Opportunities can be found in all economic climates. Now might be a good time to develop a new pricing strategy. According to CFO Insights, a 1% price increase can yield a 10% increase in operating profit. But be judicious. Customers are more resistant to price increases when times are tight.
Rethink your portfolio
Determine which assets you need to keep, and which ones you can cut. Is it time for a strategic acquisition? If so, go for it.
While reimagining your business, consider that risks change during times of uncertainty.
Avoid overwhelming your staff
During economic downturns, layoffs and cost cuts are virtually unavoidable—and as staff is stretched, cases of fraud can increase. To avoid overloading its staff, one company, Bartell Hotels, deployed an HCM outsourcing solution to relieve its HR managers' workload by forty percent. This eased employee stress, and presumably, lowered any associated risks.
Expect supplier and customer failures
Supplies are likely affected. Receivables may lag. This is the time to be more vigilant—diversify your suppliers, and closely monitor customer payments. Keep your business flowing now and you'll be positioned for growth when the economy recovers.
Be aware of your security
If you're like most companies, the onset of COVID-19 has forced you to consider migrating to a virtual workforce. But be aware: such a move opens your IT systems to external access—and that could increase the risk of cyberattacks. If you plan to shift to a remote workspace, be vigilant and invest in cybersecurity.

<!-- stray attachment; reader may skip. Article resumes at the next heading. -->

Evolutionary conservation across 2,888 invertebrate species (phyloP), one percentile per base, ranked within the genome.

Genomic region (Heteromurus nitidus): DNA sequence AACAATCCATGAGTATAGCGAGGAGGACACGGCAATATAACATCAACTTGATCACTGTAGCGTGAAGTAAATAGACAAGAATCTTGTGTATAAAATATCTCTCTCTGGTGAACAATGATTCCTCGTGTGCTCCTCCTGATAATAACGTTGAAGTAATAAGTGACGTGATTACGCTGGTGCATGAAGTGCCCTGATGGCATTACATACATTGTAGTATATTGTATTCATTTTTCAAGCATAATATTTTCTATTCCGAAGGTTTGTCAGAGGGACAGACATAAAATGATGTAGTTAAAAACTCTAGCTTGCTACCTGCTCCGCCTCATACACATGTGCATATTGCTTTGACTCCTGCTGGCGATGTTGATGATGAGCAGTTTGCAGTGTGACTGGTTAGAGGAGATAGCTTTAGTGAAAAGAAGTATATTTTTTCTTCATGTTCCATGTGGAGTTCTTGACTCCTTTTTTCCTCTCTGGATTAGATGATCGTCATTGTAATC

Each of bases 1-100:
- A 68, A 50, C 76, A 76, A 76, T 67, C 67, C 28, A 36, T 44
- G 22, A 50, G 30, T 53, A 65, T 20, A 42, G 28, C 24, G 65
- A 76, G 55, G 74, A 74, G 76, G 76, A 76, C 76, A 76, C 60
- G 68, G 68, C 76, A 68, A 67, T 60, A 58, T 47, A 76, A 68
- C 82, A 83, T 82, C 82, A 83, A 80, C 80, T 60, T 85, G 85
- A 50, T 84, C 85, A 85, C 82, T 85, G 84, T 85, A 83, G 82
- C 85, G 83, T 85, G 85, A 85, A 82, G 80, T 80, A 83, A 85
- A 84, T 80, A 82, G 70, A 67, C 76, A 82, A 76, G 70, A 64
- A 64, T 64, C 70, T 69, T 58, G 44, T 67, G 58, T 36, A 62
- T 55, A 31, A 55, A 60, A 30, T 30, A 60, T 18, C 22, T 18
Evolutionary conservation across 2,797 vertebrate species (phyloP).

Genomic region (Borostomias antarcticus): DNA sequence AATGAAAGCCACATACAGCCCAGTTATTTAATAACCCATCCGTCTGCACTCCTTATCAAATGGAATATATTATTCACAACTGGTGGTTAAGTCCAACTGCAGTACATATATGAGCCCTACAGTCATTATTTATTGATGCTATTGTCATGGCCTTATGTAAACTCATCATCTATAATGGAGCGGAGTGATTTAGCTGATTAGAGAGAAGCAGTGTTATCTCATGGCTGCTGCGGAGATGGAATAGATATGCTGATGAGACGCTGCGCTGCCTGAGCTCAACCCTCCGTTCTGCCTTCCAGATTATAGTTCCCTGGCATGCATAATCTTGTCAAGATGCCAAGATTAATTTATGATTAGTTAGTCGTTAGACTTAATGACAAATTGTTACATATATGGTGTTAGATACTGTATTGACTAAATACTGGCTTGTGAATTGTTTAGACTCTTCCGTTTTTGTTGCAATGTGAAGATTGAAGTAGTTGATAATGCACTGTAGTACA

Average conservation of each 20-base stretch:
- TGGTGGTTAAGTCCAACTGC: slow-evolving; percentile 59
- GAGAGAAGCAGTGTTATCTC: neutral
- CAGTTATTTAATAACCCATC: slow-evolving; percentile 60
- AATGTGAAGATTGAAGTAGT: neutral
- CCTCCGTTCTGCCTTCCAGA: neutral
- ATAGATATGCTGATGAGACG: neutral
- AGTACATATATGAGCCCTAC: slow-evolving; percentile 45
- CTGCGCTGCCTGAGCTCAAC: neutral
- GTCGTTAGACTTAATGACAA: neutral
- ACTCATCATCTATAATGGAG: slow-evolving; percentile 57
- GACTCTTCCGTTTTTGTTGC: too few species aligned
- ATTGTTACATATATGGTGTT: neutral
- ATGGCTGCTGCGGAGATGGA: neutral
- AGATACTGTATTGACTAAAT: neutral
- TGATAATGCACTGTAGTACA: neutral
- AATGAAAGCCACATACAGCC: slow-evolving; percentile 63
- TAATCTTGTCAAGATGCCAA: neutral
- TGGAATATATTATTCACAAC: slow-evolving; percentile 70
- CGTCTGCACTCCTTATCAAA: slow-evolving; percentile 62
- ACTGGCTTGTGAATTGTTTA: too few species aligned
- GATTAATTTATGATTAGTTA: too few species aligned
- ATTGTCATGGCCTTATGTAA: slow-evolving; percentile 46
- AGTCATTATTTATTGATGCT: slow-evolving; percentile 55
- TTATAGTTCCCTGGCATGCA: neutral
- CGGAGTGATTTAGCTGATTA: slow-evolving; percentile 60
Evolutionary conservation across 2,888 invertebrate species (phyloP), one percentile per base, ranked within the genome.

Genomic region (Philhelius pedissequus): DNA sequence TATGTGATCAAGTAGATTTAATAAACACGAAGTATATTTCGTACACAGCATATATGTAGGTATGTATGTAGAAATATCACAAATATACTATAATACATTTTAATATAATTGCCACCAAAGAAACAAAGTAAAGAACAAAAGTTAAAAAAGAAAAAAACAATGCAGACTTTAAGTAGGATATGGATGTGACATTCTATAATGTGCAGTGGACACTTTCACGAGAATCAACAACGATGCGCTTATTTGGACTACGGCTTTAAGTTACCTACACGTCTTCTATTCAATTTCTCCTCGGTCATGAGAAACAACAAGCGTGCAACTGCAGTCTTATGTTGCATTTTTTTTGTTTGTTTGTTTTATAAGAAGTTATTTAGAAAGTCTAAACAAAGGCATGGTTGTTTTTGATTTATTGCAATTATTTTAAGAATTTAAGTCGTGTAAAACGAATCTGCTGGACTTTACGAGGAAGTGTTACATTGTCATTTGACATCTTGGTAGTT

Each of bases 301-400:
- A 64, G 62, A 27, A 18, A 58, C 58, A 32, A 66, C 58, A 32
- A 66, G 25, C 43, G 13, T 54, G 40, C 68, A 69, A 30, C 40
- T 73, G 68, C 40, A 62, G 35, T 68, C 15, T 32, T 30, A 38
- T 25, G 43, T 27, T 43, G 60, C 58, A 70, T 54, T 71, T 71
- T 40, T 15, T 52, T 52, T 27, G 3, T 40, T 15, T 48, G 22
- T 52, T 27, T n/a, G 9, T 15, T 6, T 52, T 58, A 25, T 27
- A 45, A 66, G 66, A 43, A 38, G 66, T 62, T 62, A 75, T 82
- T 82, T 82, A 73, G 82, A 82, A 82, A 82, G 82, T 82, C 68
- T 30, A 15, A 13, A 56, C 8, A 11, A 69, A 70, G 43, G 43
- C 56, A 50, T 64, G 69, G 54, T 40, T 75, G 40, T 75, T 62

Plan for recovery
Nobody can predict when the economy will return to prior levels, but you should plan different recovery models.
Fill critical talent needs
Economic downturns are an opportune time to prepare for increased hiring demands for critical talent. Start by rethinking your organizational structure—and your hiring strategy. Using data and metrics to guide your recruitment strategies, you may even be able to lower your cost per hire and recruitment spend. Experienced recruiters can address each open role, one by one, securing the best talent at the optimal rates.